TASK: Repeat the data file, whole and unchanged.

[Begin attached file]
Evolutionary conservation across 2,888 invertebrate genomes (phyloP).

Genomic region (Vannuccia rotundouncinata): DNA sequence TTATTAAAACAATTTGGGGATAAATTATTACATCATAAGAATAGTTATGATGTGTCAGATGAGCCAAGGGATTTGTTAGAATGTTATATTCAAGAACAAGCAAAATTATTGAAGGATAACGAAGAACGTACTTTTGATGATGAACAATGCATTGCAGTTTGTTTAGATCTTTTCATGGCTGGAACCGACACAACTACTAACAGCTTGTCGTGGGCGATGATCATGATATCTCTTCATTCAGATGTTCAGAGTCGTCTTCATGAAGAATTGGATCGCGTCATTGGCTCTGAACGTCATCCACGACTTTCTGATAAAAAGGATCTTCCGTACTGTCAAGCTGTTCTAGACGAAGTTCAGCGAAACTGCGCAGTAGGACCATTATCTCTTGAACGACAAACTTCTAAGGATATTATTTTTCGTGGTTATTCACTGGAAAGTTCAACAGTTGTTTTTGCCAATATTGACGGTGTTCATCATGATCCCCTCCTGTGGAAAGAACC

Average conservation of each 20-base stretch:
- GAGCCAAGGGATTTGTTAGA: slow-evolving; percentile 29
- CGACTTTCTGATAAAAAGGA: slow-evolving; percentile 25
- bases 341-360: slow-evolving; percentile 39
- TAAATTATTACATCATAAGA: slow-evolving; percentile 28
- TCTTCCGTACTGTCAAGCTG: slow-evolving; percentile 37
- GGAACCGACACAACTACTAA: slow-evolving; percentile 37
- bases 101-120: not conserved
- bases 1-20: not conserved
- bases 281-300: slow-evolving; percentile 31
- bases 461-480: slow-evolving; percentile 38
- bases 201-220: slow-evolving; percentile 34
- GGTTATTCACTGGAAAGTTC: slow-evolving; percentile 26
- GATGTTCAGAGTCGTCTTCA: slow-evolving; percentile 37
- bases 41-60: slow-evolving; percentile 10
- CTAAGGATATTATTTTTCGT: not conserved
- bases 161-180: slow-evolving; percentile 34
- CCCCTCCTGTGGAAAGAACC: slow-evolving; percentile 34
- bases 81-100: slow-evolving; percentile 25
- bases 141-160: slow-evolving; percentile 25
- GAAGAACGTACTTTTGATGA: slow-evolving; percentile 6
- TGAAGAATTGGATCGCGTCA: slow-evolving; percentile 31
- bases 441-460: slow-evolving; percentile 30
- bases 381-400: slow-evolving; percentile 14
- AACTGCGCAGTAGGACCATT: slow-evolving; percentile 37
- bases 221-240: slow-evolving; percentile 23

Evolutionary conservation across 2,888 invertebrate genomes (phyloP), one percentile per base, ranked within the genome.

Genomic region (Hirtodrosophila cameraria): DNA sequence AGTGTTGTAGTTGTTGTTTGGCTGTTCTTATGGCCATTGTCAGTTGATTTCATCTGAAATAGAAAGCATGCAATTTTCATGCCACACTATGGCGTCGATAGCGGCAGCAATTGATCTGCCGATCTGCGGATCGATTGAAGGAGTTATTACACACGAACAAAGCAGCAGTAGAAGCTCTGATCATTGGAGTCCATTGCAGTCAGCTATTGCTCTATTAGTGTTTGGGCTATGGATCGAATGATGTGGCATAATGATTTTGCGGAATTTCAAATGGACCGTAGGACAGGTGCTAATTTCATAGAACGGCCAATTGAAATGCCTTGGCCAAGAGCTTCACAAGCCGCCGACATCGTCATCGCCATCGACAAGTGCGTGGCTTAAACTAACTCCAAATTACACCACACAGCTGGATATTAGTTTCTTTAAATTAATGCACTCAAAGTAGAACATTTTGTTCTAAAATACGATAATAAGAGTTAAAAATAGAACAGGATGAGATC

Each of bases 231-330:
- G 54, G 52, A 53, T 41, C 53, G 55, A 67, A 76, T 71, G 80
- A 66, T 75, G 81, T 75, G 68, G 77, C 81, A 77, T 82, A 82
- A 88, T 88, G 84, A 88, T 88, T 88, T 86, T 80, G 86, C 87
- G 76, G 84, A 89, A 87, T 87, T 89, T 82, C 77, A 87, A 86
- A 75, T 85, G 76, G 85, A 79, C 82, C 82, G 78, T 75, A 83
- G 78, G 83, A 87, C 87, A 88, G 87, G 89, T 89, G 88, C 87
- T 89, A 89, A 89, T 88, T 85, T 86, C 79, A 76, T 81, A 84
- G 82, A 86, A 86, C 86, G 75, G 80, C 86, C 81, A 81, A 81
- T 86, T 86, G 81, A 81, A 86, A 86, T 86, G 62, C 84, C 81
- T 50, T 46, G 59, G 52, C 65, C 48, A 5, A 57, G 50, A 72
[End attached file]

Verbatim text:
Evolutionary conservation across 2,888 invertebrate genomes (phyloP).

Genomic region (Vannuccia rotundouncinata): DNA sequence TTATTAAAACAATTTGGGGATAAATTATTACATCATAAGAATAGTTATGATGTGTCAGATGAGCCAAGGGATTTGTTAGAATGTTATATTCAAGAACAAGCAAAATTATTGAAGGATAACGAAGAACGTACTTTTGATGATGAACAATGCATTGCAGTTTGTTTAGATCTTTTCATGGCTGGAACCGACACAACTACTAACAGCTTGTCGTGGGCGATGATCATGATATCTCTTCATTCAGATGTTCAGAGTCGTCTTCATGAAGAATTGGATCGCGTCATTGGCTCTGAACGTCATCCACGACTTTCTGATAAAAAGGATCTTCCGTACTGTCAAGCTGTTCTAGACGAAGTTCAGCGAAACTGCGCAGTAGGACCATTATCTCTTGAACGACAAACTTCTAAGGATATTATTTTTCGTGGTTATTCACTGGAAAGTTCAACAGTTGTTTTTGCCAATATTGACGGTGTTCATCATGATCCCCTCCTGTGGAAAGAACC

Average conservation of each 20-base stretch:
- GAGCCAAGGGATTTGTTAGA: slow-evolving; percentile 29
- CGACTTTCTGATAAAAAGGA: slow-evolving; percentile 25
- bases 341-360: slow-evolving; percentile 39
- TAAATTATTACATCATAAGA: slow-evolving; percentile 28
- TCTTCCGTACTGTCAAGCTG: slow-evolving; percentile 37
- GGAACCGACACAACTACTAA: slow-evolving; percentile 37
- bases 101-120: not conserved
- bases 1-20: not conserved
- bases 281-300: slow-evolving; percentile 31
- bases 461-480: slow-evolving; percentile 38
- bases 201-220: slow-evolving; percentile 34
- GGTTATTCACTGGAAAGTTC: slow-evolving; percentile 26
- GATGTTCAGAGTCGTCTTCA: slow-evolving; percentile 37
- bases 41-60: slow-evolving; percentile 10
- CTAAGGATATTATTTTTCGT: not conserved
- bases 161-180: slow-evolving; percentile 34
- CCCCTCCTGTGGAAAGAACC: slow-evolving; percentile 34
- bases 81-100: slow-evolving; percentile 25
- bases 141-160: slow-evolving; percentile 25
- GAAGAACGTACTTTTGATGA: slow-evolving; percentile 6
- TGAAGAATTGGATCGCGTCA: slow-evolving; percentile 31
- bases 441-460: slow-evolving; percentile 30
- bases 381-400: slow-evolving; percentile 14
- AACTGCGCAGTAGGACCATT: slow-evolving; percentile 37
- bases 221-240: slow-evolving; percentile 23

Evolutionary conservation across 2,888 invertebrate genomes (phyloP), one percentile per base, ranked within the genome.

Genomic region (Hirtodrosophila cameraria): DNA sequence AGTGTTGTAGTTGTTGTTTGGCTGTTCTTATGGCCATTGTCAGTTGATTTCATCTGAAATAGAAAGCATGCAATTTTCATGCCACACTATGGCGTCGATAGCGGCAGCAATTGATCTGCCGATCTGCGGATCGATTGAAGGAGTTATTACACACGAACAAAGCAGCAGTAGAAGCTCTGATCATTGGAGTCCATTGCAGTCAGCTATTGCTCTATTAGTGTTTGGGCTATGGATCGAATGATGTGGCATAATGATTTTGCGGAATTTCAAATGGACCGTAGGACAGGTGCTAATTTCATAGAACGGCCAATTGAAATGCCTTGGCCAAGAGCTTCACAAGCCGCCGACATCGTCATCGCCATCGACAAGTGCGTGGCTTAAACTAACTCCAAATTACACCACACAGCTGGATATTAGTTTCTTTAAATTAATGCACTCAAAGTAGAACATTTTGTTCTAAAATACGATAATAAGAGTTAAAAATAGAACAGGATGAGATC

Each of bases 231-330:
- G 54, G 52, A 53, T 41, C 53, G 55, A 67, A 76, T 71, G 80
- A 66, T 75, G 81, T 75, G 68, G 77, C 81, A 77, T 82, A 82
- A 88, T 88, G 84, A 88, T 88, T 88, T 86, T 80, G 86, C 87
- G 76, G 84, A 89, A 87, T 87, T 89, T 82, C 77, A 87, A 86
- A 75, T 85, G 76, G 85, A 79, C 82, C 82, G 78, T 75, A 83
- G 78, G 83, A 87, C 87, A 88, G 87, G 89, T 89, G 88, C 87
- T 89, A 89, A 89, T 88, T 85, T 86, C 79, A 76, T 81, A 84
- G 82, A 86, A 86, C 86, G 75, G 80, C 86, C 81, A 81, A 81
- T 86, T 86, G 81, A 81, A 86, A 86, T 86, G 62, C 84, C 81
- T 50, T 46, G 59, G 52, C 65, C 48, A 5, A 57, G 50, A 72